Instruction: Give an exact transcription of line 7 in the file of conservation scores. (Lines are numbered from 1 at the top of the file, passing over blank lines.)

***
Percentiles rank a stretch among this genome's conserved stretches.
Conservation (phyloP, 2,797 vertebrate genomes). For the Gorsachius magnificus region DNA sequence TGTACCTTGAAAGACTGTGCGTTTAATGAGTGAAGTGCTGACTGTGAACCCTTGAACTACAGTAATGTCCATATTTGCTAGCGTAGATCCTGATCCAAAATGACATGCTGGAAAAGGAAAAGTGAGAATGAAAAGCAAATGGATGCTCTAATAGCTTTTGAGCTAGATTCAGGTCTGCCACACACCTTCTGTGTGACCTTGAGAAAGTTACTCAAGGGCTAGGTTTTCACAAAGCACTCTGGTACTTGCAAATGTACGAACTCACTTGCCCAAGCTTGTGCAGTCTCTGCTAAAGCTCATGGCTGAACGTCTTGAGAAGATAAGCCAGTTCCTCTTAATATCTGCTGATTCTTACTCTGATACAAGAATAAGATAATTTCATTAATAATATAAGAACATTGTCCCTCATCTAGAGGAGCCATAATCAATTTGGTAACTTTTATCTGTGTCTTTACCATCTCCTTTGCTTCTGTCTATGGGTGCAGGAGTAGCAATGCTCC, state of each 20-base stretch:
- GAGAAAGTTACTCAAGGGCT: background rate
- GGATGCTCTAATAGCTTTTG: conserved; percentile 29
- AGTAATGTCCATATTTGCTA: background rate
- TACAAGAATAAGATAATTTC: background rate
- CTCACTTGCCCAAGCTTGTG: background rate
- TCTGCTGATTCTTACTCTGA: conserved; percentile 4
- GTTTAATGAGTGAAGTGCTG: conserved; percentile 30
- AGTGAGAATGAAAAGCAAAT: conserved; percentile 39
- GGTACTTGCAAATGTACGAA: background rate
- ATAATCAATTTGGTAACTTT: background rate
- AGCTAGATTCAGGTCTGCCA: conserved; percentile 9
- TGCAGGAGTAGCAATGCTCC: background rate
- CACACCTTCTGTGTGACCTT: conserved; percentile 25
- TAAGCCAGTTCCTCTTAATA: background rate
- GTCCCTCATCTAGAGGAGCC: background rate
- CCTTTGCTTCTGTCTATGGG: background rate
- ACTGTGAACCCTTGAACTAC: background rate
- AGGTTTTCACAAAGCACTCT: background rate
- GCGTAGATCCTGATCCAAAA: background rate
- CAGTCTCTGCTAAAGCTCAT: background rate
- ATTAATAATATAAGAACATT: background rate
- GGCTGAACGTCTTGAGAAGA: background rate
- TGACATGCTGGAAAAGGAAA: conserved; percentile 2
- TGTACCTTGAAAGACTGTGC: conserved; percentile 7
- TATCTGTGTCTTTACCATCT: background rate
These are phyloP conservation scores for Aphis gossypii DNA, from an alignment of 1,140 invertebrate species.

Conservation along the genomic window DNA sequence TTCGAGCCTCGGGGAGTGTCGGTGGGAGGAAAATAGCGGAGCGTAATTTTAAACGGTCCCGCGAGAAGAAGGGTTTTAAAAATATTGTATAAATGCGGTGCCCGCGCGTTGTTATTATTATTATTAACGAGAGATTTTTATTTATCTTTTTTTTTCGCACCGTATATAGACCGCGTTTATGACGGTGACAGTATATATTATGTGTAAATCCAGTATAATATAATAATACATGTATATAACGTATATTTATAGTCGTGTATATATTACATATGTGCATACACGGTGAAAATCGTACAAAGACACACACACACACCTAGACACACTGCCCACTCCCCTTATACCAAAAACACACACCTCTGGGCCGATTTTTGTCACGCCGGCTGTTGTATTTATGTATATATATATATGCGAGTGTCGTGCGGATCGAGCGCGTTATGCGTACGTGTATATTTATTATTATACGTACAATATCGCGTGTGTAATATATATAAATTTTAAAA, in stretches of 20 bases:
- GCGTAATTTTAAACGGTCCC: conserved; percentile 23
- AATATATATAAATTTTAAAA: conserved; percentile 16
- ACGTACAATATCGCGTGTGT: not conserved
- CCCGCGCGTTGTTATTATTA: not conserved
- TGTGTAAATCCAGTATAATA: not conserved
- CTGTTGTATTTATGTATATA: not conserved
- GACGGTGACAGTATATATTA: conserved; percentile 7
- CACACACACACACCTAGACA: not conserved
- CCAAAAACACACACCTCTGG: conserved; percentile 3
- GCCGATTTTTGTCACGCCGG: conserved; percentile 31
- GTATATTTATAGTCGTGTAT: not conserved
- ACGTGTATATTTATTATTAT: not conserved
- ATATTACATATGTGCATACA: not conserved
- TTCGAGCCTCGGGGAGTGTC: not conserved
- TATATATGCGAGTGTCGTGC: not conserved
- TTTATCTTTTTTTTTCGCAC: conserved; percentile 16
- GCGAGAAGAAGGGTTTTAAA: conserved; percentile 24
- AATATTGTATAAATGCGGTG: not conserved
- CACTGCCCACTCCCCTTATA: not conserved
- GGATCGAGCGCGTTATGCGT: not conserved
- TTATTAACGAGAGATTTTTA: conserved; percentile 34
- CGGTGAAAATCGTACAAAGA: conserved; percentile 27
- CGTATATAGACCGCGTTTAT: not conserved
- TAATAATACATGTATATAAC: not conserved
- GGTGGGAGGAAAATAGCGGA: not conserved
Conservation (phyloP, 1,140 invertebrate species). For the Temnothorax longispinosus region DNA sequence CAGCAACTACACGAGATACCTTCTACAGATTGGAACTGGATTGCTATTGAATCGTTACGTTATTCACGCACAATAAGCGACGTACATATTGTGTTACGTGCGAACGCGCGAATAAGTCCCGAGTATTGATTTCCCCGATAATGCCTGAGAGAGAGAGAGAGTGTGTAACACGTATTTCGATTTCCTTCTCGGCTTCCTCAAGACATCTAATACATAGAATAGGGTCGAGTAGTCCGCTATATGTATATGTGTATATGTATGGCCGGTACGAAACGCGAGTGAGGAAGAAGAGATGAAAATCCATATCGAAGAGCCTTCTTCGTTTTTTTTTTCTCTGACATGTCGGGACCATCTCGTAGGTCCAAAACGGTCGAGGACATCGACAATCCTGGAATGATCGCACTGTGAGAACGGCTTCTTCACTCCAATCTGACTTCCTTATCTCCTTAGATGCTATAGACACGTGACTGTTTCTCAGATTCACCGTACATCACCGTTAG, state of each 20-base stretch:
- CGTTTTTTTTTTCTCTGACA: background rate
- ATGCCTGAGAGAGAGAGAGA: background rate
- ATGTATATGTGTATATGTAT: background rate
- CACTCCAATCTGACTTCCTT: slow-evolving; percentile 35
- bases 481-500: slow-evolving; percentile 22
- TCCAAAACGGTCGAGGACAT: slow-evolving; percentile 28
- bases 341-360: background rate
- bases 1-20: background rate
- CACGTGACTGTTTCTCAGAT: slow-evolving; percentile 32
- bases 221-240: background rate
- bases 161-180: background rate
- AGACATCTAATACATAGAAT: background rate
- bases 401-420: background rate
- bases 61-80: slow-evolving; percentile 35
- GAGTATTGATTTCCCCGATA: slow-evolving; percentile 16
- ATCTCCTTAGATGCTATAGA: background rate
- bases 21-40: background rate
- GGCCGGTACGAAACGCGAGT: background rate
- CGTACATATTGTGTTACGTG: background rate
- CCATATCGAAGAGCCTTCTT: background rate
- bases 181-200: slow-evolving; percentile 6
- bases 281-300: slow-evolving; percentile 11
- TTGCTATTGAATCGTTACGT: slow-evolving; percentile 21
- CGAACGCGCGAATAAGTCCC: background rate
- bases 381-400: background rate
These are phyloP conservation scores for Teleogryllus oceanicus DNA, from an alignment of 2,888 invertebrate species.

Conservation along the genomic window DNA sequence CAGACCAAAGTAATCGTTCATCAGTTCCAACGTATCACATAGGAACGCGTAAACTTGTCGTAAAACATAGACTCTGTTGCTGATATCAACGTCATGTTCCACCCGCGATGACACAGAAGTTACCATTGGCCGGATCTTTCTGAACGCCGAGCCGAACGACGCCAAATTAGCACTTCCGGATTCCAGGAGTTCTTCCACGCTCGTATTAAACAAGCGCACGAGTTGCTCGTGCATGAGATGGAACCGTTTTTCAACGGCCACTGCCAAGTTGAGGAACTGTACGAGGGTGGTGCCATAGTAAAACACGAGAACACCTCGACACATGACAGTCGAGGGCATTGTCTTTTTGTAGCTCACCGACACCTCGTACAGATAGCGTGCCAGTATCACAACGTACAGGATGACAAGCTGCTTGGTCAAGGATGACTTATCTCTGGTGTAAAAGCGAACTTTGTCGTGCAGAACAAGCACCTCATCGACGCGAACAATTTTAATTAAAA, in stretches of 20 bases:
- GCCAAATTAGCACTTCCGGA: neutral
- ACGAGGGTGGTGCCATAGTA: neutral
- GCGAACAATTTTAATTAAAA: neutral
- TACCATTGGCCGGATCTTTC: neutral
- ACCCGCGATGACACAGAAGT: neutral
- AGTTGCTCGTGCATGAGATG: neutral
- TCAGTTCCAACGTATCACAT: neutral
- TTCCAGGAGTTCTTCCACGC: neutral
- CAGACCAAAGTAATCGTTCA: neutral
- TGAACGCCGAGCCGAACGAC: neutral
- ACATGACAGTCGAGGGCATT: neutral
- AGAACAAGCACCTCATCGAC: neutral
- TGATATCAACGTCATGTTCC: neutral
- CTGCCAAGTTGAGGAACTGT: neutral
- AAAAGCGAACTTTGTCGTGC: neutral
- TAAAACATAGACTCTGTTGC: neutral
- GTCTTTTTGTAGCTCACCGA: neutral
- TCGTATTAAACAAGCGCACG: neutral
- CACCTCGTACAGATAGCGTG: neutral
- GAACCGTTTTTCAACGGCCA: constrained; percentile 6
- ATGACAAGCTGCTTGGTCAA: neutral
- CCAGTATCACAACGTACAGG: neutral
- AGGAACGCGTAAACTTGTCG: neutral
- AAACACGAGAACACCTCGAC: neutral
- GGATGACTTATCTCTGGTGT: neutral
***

- CTCACTTGCCCAAGCTTGTG: background rate